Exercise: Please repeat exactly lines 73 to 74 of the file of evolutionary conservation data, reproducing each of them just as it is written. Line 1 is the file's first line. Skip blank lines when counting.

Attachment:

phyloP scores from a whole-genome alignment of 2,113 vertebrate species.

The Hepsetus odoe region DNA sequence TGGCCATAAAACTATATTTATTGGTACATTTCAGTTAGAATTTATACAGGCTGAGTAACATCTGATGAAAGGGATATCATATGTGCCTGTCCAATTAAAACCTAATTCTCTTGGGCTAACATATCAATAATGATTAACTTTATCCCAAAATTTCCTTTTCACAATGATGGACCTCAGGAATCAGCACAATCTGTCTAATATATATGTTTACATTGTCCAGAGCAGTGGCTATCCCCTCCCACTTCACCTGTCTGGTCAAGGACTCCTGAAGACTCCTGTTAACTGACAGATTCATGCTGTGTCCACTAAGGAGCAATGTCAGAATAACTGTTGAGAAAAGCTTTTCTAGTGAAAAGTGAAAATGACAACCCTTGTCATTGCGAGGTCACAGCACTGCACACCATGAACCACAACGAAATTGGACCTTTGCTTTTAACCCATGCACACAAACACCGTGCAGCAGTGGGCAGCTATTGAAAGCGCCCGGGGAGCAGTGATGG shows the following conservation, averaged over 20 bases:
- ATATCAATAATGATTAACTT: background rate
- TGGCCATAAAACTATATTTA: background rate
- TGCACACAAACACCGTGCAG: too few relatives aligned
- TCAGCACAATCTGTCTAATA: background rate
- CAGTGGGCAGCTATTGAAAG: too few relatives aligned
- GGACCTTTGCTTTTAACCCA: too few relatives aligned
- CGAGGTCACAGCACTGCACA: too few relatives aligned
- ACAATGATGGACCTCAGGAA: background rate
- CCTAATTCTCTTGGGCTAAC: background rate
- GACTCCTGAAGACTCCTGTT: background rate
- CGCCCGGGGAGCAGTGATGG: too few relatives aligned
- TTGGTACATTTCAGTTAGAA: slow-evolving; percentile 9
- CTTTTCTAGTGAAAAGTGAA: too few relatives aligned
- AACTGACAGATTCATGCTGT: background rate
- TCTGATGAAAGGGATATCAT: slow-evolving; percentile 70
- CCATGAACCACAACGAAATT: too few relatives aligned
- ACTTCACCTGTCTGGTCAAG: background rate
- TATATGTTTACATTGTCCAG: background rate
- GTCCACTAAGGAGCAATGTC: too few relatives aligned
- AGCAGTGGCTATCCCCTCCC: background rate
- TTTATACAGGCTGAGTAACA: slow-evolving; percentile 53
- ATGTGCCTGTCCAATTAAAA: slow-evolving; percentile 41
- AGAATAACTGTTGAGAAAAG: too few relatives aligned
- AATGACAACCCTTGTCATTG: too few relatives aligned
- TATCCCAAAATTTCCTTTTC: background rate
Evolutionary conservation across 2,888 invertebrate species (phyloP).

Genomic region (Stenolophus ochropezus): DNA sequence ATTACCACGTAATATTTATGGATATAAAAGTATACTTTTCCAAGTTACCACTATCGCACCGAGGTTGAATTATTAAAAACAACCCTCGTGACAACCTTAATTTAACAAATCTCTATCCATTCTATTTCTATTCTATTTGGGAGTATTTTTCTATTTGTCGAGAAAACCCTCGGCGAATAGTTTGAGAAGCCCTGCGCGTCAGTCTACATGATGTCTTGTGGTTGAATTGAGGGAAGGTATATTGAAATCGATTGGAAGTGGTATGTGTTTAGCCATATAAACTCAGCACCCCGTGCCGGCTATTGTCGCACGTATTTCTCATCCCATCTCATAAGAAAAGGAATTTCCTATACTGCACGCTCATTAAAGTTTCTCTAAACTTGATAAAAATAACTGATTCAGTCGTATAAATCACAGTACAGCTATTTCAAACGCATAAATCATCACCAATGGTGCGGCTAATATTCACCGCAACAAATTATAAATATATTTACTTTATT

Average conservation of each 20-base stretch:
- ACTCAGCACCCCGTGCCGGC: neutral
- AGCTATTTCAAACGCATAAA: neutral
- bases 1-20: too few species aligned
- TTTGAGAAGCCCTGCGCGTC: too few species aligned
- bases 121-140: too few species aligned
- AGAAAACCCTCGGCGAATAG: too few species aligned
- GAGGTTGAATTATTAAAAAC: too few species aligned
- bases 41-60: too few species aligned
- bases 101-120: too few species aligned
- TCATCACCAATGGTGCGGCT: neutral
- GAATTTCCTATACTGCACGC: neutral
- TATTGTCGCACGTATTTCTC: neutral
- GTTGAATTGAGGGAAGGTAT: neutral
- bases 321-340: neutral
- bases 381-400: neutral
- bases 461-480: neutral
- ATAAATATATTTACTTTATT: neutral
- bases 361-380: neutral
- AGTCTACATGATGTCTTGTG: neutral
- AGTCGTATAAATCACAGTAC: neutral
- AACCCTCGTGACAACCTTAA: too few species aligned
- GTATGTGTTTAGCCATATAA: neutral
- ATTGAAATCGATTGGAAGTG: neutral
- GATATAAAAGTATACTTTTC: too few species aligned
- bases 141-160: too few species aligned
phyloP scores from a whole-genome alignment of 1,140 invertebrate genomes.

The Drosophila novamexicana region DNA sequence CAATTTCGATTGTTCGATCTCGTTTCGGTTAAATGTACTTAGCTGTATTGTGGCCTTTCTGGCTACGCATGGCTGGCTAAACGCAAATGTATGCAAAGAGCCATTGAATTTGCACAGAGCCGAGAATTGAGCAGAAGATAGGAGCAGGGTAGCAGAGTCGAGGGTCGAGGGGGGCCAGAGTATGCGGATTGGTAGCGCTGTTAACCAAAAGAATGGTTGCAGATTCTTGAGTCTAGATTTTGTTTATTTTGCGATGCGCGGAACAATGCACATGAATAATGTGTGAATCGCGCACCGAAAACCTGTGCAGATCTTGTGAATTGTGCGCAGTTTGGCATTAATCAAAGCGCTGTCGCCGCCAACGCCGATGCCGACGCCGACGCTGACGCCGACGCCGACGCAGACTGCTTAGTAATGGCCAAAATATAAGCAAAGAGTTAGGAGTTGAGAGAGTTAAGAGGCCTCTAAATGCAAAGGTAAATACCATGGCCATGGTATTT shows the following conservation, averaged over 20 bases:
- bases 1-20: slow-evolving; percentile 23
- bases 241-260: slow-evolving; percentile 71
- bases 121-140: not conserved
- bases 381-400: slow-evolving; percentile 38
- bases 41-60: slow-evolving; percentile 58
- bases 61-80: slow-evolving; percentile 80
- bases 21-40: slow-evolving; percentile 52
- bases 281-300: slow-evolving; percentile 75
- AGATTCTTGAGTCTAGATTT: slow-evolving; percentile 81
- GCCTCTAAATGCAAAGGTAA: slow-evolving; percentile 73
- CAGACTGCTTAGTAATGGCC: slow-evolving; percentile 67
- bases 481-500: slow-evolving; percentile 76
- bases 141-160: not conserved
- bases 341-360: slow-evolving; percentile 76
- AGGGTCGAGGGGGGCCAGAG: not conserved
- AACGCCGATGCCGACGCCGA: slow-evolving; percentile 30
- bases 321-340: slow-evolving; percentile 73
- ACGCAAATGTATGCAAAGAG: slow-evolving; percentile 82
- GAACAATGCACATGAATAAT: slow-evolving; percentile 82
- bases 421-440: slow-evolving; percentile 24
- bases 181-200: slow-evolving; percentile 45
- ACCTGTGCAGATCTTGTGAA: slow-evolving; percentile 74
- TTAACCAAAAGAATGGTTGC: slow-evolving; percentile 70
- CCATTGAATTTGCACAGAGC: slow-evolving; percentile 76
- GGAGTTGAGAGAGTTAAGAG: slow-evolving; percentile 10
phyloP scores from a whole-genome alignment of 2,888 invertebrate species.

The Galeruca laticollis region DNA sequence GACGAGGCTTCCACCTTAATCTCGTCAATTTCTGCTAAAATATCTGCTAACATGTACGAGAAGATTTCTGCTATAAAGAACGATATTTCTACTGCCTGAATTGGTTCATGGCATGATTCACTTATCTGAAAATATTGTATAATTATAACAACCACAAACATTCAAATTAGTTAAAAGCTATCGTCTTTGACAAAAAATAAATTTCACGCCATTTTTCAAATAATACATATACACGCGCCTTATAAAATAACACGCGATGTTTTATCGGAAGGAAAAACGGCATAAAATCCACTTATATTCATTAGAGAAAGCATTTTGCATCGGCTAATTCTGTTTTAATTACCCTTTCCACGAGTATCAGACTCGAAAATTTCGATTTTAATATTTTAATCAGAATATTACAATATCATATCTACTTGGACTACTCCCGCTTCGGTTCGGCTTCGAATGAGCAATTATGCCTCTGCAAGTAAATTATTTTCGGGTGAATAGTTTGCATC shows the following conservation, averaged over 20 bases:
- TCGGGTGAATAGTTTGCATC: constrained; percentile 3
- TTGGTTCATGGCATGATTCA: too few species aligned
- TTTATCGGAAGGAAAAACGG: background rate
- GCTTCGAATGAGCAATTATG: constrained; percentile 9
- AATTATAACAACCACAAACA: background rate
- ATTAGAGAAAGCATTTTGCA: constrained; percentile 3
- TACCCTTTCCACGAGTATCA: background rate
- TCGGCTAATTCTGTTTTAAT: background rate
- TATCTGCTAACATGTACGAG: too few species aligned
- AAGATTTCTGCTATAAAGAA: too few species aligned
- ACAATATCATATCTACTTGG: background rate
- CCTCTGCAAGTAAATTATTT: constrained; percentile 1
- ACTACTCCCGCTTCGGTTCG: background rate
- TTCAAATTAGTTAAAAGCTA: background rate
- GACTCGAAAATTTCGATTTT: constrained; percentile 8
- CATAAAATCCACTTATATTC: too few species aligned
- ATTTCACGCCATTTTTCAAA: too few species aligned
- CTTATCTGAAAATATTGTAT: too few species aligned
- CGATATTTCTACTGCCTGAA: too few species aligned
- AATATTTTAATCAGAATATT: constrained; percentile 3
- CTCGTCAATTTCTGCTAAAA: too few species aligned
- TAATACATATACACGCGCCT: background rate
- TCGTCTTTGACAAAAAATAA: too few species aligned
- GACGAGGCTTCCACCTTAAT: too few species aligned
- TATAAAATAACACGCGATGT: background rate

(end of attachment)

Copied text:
- AACGCCGATGCCGACGCCGA: slow-evolving; percentile 30
- bases 321-340: slow-evolving; percentile 73